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Posts tagged ‘Veterans’ Day’

Plenty to do in Emory | by Linda Brendle

Published in the Rains County Leader on November 12, 2019:

Theres nothing to doMany people don’t like the idea of small town life. “There’s nothing to do!” they cry. That might be true if they want first-run movies, Broadway-style stage performances, world class theme parks, or five-star dining. But if they can be content with fun, heart-warming events shared with warm-hearted, friendly people, Emory just might be the place.

David and I have always been happy to stay at home, working on small projects around the house, reading, or watching football or old movies. But after living in Emory almost nine years and making lots of friends, it’s hard not to get involved. The past few days have been really busy for a couple of less than social butterflies like us.

On Friday, we dropped in on the Women’s Service Club Reception and Open House at the Rose Community Center kitchenRose Community Center. The newly renovated building looks amazing, and even though we were a bit early, the women graciously took time from last minute preparations to show us around and answer my reporter-type questions. The trays of cheese, veggies, and cookies may not have been five-star, but they looked beautiful, and whatever was in the covered warming trays smelled even better.  We didn’t stay long, though, foregoing the refreshments and opting for lunch at the Senior Center.

Saturday morning we went to the American Legion breakfast, the place to be on the second Saturday of each month if you’re hungry for a delicious country-style breakfast. Apparently a lot of people decided to start their Veterans Day weekend celebration the same way, because we had trouble finding a place to park or a place to sit. We did, however, find one empty patch of grass and two empty seats at a table with some friends. We chatted with them, and I met a Navy Seabee who spent two tours of duty in Vietnam. There are some really interesting people in this little town.

David in Model ADavid had been invited by a friend to ride in his Model A in the Veterans Day parade, so after breakfast I dropped him off among a group of antique car enthusiasts and went in search of a good place to watch the parade and take a few pictures. I was early enough to snag a good spot in the Court House parking lot next to a couple of ladies I had met at the Senior Center. The weather was beautiful, the conversation was entertaining, and before I knew it, I heard the sound of drums as the Rains County High School Band led the parade down Highway 19. The Model As were close to the front, and David was in the second one, so I didn’t have long to wait. He was sitting in the rumble seat, so I got a great picture of him before he disappeared around the corner. The rest of the parade was fun with several floats, some marching groups, and a group of jump rope experts. It was over before the drivers who were stopped behind the barriers could become too restless, and all that was left was a few stray pieces of candy that would soon be flattened by oncoming traffic.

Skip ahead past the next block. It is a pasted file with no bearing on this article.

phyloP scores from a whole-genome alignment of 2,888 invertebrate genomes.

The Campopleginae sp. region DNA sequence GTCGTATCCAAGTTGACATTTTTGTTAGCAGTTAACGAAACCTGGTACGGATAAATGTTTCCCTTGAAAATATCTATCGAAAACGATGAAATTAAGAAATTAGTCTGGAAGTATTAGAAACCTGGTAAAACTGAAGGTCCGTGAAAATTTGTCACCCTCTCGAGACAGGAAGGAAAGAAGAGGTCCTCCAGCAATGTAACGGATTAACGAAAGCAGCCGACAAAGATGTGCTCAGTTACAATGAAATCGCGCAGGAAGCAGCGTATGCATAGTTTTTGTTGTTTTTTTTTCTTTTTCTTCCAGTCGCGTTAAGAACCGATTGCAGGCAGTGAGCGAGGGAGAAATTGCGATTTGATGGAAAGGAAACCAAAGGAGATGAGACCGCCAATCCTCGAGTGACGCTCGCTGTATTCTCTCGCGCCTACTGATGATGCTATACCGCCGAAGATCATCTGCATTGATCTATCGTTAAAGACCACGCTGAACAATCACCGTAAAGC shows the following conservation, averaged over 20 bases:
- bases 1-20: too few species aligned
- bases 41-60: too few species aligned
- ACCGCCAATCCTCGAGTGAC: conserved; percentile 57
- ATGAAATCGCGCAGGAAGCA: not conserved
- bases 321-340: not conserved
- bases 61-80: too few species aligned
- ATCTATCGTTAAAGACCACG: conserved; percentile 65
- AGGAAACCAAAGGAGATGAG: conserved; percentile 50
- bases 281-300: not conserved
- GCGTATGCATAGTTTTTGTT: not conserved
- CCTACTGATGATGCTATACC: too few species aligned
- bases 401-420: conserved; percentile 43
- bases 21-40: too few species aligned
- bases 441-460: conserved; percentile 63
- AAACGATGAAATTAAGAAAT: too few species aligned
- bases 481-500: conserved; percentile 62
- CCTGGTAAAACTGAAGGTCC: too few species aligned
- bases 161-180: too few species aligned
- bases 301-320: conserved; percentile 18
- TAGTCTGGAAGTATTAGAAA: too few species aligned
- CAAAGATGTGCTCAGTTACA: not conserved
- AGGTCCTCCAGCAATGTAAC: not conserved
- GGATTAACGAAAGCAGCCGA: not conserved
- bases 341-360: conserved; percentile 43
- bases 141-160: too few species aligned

The festivities weren’t over, though. A canopy and folding chairs had been set up in preparation for a short ceremony honoring the veterans and dedicating several new personalized bricks that had been added to the memorial. Across the parking lot, several tables had been set up and filled with hot dogs, chips, cookies, cupcakes, and bottled water in preparation for the annual Veterans Day picnic. It had been several hours since breakfast, and parading raises an appetite, so David and I snagged some food and found an empty stretch of shaded curb. Several friends joined us, and I listened to one of them tell stories about her father’s years of service.

There was a chili cook-off and concert at Sidekicks later in the day, and maybe other David at Vet Day Program 2019events, but David and I had partied enough, so we went home. We’ll go to the high school on Monday for the annual Veterans Day program. There will be a nice Continental breakfast, and friends and family will applaud as each veteran is introduced. The color guard will present the flags, the band and chorus will perform several patriotic songs, and there will be ceremonies in remembrance of MIAs, POWs, and those who gave the ultimate sacrifice. Most of all, we’ll shake hands, hug, and chat with friends who have become extended family.

As the holidays approach, there are many other activities coming up. The 4th annual Jingle Mingle, the Women’s Service Club Thanksgiving Luncheon, the Community Thanksgiving Service, and Christmas around the Square just to name a few. These events may not have the “WOW” factor that appeals to the younger generations, but to those of us who’ve fought all the crowds and stood in line for all the hours we care to, they are just perfect. Regardless of how you feel about the activities that are offered, you can’t say there’s nothing to do in Emory.

Blessings,

Linda

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Veterans are still treated with dignity in Emory, TX | by Linda Brendle

Published in the Rains County Leader on November 14, 2017: